Category Archives: Dividend Growth Stocks
Coming from the opposite direction from that article, here I use F.A.S.T. Graphs to identify which stocks from the 59 most commonly held dividend growth stocks persistently have traded at valuations that are lower than what F.A.S.T. Graphs presents as “earnings justified” valuation.
On the graphs in this article:
The orange line represents “fair value” as determined by F.A.S.T. Graphs, which apply Ben Graham’s valuation formulas to each stock’s earnings record.
Which Popular Dividend Growth Stocks Are ‘Always’ Overvalued? [PepsiCo, Inc., The Clorox Co, Paychex, Inc.] – Seeking Alpha
Putting the two themes together very recently, there has been discussion about Coca-Cola (KO) being a high quality company that never seems not to be overvalued. In the course of those discussions, it became clear that many feel that KO “always” trades at a premium valuation, so if you want to own it, you might as well accept that you’ll need to pay up for it.
These high dividend growth rate (DGR) issues seem particularly attractive to younger investors, who often feel that with several decades of compounding ahead of them, high DGRs are more important than high yields. They feel that they have plenty of time to develop excellent dividend streams. Examples of names that typically come up are IBM (IBM), Wal-Mart (WMT), and Exxon-Mobil (XOM).
The lives of outliers – those people whose achievements fall outside normal experience -follow a peculiar and unexpected logic.
The definition of outlier is quoted at the very beginning of the book. An outlier is:
The Fourth Scenario For When Should I Transition From Capital Gain Investing To Dividend Growth Investing? – Seeking Alpha
An author, whom I consider a friend, Robert Allan Schwartz, recently penned an article describing his views on when young investors should transition from growth to dividend growth investing. In this article found here, he created a series of three scenarios and created a set of parameters from which to run them on. Although I felt that his parameters were reasonable, and his scenarios plausible, I also felt that they grossly underestimated the true power of what I would call a pure growth strategy. Frankly, I felt he inadvertently shortchanged the powerful performance capabilities that true growth stocks are capable of achieving.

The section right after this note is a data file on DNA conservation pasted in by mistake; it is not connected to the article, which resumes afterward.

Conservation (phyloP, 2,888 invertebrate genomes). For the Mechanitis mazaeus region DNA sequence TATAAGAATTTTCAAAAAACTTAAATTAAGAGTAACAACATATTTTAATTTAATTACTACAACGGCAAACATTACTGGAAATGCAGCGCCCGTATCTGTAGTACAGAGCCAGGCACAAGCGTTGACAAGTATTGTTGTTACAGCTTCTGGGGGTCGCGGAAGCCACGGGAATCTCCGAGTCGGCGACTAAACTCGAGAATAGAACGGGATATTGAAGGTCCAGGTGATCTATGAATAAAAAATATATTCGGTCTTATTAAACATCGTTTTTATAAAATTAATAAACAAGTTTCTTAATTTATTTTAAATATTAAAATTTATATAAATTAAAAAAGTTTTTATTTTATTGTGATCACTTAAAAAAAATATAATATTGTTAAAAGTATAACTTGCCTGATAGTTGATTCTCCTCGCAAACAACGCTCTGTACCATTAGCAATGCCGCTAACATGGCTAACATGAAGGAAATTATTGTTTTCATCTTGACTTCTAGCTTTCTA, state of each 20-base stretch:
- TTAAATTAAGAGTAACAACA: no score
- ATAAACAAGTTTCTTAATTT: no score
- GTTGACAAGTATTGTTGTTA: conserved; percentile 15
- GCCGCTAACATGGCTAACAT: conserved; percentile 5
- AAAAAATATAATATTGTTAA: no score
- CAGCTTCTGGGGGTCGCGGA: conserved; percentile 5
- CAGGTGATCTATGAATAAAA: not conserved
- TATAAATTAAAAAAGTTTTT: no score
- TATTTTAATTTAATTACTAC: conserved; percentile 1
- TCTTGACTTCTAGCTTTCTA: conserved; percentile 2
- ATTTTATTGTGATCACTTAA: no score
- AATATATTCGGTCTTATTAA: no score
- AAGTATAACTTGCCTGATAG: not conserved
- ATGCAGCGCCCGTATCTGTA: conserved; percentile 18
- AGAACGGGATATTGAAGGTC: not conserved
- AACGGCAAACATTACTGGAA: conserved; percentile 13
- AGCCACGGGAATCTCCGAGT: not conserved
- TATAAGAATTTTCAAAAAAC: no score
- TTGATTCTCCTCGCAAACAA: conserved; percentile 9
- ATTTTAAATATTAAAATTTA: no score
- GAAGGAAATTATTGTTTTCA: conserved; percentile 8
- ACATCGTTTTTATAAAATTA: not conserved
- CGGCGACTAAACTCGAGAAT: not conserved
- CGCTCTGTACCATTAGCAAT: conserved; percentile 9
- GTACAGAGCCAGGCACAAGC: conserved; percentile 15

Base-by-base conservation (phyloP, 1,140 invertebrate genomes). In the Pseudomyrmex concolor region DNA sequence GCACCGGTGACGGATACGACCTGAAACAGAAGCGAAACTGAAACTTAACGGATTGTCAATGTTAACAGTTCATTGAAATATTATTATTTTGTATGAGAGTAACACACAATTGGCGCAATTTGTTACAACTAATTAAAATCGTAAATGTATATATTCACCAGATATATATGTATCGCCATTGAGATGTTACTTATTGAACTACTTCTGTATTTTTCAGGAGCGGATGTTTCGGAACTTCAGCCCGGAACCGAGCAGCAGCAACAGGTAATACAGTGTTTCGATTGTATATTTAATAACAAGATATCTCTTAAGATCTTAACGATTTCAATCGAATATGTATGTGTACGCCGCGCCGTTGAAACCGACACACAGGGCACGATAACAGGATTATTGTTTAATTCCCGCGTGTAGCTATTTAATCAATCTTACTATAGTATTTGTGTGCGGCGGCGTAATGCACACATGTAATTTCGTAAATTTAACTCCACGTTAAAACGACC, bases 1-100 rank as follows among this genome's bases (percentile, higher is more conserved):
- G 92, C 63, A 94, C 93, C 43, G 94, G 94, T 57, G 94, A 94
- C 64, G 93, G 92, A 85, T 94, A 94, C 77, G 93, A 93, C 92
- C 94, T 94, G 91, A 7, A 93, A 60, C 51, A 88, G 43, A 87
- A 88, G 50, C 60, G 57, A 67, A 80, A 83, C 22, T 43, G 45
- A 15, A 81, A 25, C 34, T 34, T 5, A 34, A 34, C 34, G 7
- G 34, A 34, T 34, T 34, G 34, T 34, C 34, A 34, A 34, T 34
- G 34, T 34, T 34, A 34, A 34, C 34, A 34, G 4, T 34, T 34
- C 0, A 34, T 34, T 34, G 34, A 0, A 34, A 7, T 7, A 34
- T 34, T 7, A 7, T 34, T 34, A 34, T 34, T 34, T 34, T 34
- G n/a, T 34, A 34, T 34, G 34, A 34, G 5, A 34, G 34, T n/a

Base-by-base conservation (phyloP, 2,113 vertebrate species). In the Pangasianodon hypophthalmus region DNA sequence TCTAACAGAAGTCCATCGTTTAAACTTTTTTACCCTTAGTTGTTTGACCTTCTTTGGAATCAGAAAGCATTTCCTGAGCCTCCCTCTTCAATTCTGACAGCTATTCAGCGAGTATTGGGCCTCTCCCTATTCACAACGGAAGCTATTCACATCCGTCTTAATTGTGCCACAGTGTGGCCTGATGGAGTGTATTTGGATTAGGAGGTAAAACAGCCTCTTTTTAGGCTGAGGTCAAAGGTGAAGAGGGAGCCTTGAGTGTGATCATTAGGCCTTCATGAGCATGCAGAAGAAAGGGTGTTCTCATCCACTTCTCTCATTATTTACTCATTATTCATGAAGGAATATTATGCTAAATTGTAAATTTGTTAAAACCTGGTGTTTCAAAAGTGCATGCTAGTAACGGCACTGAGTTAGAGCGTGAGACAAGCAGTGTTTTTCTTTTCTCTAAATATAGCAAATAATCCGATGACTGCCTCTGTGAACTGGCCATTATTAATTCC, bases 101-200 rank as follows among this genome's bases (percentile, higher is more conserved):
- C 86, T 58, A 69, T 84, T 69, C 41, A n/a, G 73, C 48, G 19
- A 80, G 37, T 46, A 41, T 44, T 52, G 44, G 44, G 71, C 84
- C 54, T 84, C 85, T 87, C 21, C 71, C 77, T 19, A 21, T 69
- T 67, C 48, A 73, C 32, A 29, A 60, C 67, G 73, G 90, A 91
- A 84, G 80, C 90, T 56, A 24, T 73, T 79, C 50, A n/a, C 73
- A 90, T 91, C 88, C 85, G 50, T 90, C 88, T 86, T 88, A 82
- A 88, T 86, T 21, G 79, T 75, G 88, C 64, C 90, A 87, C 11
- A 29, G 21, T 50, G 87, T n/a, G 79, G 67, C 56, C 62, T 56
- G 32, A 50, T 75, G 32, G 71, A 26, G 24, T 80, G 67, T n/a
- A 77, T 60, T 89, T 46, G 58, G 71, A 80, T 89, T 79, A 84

On the list of stocks that have been dropped [from the annual ‘Top 40 Dividend Growth Stocks,’ some of them have been dropped for having a yield that is too low. So let’s say I already own [a stock], and two years later the current yield drops below 3%, but my yield on cost is still above 3%. I’m guessing you would drop [that stock] from the top 40 list, but would you sell it as well? Would I be correct in saying it depends on what the yield on cost is at that time?
There has been a spate of recent articles and comments stating or implying that dividend growth stocks are in a bubble. David Jackson, the founder and CEO of Seeking Alpha, stated the following in a recent comment.
I haven’t found any other asset class [beside dividend growth stocks] where there are similar causes or indicators of potential overvaluation risk, specifically:
1. macro factors (interest rates, demographics, and tax rates),
2. a significant preponderance of positive articles on SA, with relatively few “challenging” articles,
3. high and rising interest from novice investors. (Please note: I’m *not* saying that all dividend investors are novices; there are many deeply experienced and sophisticated dividend investors.)